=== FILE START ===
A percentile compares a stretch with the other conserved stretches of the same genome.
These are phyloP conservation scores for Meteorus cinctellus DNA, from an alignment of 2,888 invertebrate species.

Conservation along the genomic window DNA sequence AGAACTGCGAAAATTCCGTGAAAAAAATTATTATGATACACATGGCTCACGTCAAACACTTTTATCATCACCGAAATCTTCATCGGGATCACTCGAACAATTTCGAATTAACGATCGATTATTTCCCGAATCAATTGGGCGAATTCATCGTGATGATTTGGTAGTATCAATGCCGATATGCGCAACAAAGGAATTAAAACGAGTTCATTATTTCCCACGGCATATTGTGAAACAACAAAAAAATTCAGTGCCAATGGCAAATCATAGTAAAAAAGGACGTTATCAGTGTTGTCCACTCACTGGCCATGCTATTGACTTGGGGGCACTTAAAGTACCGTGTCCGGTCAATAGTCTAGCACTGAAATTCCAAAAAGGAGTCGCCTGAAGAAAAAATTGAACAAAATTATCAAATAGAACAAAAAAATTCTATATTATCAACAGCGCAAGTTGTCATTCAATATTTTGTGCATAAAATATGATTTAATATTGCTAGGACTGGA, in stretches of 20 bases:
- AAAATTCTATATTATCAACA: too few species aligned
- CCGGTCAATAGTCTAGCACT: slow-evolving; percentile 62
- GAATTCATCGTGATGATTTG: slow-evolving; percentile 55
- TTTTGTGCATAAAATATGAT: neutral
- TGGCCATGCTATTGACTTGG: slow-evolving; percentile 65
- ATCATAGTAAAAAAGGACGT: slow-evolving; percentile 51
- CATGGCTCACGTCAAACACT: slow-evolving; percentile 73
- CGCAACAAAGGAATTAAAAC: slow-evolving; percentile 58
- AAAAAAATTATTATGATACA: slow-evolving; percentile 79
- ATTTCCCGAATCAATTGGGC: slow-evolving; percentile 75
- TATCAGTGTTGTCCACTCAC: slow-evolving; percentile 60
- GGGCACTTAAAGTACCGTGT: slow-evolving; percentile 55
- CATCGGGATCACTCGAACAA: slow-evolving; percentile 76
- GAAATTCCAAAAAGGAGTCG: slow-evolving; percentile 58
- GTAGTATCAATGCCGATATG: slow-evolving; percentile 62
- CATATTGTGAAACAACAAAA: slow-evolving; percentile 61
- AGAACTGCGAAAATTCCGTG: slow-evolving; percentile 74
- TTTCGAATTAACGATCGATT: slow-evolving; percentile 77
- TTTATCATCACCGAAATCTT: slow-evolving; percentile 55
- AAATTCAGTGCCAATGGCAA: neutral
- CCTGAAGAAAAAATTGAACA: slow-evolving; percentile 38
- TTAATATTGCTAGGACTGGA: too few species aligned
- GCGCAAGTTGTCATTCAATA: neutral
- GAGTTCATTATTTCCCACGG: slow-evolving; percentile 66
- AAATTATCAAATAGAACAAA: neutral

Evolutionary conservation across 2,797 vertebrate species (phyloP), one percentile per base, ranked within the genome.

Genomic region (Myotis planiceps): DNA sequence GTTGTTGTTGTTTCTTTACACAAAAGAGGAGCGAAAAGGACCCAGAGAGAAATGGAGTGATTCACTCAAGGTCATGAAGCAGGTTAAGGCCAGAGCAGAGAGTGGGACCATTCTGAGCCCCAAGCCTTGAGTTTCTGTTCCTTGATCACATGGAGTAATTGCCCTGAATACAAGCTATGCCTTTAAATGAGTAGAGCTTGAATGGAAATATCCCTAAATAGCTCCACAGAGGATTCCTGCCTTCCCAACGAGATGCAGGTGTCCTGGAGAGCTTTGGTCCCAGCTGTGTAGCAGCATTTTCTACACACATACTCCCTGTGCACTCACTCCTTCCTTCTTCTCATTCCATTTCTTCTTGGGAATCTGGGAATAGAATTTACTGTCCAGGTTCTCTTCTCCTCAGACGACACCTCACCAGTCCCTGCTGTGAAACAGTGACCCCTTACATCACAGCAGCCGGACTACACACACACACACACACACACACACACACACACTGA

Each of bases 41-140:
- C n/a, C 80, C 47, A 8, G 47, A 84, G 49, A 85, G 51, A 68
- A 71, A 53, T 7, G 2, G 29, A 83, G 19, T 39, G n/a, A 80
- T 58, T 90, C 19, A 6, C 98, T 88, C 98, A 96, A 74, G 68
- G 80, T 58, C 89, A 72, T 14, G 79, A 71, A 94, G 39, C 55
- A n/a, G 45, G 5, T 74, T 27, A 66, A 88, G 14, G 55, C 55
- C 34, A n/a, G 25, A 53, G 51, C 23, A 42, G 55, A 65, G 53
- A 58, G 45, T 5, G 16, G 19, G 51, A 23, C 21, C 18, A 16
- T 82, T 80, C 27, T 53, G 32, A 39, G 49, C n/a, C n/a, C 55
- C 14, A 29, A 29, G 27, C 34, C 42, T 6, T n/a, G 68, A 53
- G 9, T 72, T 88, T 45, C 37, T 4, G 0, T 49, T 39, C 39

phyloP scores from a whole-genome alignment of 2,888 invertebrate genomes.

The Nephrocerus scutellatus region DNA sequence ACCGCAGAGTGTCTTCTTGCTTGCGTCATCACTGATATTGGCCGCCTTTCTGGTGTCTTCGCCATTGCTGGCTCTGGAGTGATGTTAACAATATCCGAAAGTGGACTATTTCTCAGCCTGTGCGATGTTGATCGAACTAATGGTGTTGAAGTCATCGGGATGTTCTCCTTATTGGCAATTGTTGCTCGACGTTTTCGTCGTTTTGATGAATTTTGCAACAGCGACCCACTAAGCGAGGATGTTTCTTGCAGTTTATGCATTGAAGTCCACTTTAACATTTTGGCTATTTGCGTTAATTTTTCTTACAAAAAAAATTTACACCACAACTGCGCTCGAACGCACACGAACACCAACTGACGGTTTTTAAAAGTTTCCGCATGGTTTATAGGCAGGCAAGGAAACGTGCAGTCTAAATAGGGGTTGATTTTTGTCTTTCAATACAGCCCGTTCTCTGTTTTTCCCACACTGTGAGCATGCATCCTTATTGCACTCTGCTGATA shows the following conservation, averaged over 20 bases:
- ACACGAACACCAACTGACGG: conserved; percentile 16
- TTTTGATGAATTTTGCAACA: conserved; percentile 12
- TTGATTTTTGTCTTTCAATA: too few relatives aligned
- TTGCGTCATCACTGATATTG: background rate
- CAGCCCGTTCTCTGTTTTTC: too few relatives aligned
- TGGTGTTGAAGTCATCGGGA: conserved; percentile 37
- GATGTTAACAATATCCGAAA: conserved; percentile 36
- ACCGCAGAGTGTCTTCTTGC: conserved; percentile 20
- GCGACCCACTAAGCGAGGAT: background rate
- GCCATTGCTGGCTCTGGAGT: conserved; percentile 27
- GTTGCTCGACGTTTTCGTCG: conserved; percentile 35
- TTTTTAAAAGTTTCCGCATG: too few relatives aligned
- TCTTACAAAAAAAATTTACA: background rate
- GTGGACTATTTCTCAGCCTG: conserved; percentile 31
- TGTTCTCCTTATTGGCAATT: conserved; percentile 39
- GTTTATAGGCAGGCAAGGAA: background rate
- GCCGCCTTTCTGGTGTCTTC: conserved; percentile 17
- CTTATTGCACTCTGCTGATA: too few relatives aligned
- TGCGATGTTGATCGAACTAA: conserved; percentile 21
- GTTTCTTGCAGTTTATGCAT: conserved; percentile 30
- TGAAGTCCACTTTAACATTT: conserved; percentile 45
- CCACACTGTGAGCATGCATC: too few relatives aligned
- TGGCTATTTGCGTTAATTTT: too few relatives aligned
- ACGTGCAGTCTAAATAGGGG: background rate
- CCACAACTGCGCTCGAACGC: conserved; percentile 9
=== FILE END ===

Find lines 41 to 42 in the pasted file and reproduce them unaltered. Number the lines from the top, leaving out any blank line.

- G 9, T 72, T 88, T 45, C 37, T 4, G 0, T 49, T 39, C 39

phyloP scores from a whole-genome alignment of 2,888 invertebrate genomes.